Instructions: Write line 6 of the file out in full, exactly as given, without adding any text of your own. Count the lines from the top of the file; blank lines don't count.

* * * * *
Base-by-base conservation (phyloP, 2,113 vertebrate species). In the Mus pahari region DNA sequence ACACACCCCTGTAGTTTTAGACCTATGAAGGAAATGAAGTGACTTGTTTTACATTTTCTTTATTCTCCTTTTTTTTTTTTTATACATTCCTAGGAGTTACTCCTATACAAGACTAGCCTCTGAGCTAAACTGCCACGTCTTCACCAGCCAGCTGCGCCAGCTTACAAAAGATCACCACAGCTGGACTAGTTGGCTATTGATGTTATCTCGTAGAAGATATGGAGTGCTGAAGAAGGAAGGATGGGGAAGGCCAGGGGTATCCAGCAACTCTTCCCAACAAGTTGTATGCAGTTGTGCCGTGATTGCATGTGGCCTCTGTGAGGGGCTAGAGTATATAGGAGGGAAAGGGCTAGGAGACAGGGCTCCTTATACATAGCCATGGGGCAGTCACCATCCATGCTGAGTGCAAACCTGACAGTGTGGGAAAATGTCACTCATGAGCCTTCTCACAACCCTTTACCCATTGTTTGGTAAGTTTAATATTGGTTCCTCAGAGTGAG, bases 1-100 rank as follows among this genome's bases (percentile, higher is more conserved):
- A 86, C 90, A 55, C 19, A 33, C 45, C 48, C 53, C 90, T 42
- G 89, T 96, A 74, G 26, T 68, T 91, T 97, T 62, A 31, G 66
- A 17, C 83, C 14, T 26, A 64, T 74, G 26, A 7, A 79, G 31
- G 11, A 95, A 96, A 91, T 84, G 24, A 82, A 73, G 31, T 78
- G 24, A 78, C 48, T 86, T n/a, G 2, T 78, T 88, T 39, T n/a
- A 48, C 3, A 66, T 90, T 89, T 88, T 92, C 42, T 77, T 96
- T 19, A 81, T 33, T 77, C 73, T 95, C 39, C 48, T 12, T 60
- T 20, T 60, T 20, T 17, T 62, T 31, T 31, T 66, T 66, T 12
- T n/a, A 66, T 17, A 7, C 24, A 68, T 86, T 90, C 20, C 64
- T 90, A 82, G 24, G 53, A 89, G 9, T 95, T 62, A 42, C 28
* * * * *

- G 24, A 78, C 48, T 86, T n/a, G 2, T 78, T 88, T 39, T n/a